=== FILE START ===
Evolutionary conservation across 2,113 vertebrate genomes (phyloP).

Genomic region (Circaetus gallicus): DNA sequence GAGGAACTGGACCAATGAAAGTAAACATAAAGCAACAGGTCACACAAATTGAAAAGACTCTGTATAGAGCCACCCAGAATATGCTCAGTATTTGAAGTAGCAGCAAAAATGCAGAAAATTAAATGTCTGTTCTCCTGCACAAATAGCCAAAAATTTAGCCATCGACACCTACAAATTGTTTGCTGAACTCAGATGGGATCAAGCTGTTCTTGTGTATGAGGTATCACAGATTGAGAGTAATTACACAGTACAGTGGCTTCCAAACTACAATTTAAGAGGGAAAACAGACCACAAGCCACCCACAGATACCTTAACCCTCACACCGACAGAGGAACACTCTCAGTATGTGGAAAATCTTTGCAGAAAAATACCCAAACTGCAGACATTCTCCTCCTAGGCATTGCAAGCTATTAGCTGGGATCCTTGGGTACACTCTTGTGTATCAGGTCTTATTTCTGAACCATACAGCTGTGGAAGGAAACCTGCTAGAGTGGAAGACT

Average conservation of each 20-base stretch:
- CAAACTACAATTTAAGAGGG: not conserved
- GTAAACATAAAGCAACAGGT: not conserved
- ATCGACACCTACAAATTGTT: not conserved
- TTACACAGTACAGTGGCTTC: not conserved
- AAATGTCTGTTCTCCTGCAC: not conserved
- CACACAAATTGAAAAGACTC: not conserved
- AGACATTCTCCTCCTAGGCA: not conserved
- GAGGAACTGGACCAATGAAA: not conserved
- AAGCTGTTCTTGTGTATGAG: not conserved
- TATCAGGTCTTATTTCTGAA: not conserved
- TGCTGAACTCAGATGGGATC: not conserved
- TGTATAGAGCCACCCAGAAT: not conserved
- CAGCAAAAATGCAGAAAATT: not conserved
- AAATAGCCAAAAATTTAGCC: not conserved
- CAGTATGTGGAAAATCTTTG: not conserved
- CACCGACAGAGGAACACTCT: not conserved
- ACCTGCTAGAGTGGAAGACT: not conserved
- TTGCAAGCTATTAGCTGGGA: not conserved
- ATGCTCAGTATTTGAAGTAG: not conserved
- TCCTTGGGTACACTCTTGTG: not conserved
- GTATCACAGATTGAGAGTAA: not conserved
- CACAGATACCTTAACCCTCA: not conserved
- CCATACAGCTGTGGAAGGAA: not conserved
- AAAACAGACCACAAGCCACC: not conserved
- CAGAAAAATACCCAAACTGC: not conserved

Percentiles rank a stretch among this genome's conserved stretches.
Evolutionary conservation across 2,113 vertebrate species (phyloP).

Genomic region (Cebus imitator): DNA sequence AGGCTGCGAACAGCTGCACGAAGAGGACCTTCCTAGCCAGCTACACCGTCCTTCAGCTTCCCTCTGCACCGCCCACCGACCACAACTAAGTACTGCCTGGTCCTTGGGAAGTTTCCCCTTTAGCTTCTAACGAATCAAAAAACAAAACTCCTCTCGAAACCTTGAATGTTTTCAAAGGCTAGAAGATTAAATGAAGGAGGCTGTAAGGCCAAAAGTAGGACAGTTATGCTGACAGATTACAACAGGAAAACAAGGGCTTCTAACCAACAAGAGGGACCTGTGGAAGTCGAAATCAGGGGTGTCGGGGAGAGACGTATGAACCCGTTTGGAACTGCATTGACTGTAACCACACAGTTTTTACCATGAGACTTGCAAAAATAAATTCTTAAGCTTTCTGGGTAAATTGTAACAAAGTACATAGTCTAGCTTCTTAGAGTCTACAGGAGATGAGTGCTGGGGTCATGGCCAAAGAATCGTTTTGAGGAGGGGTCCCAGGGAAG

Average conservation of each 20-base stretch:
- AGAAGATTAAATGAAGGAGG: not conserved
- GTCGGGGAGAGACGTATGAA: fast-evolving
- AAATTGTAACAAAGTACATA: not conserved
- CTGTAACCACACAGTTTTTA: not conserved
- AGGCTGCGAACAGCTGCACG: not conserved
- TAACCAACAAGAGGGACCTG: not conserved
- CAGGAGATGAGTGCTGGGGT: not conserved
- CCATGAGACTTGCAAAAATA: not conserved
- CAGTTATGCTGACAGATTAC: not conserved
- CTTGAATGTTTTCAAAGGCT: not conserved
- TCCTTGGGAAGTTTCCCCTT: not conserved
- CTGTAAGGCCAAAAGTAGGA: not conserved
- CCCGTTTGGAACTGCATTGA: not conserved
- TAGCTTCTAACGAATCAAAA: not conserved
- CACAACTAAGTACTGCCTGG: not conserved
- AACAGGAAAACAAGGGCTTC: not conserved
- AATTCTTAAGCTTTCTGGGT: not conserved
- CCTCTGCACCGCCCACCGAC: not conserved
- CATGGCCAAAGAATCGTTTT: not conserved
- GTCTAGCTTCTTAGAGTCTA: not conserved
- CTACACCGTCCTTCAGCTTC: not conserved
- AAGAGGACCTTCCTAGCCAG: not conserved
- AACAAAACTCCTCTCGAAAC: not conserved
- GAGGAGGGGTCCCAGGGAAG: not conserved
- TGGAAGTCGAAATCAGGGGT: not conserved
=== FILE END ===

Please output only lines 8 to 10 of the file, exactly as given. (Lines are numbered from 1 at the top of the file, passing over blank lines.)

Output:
- AAATGTCTGTTCTCCTGCAC: not conserved
- CACACAAATTGAAAAGACTC: not conserved
- AGACATTCTCCTCCTAGGCA: not conserved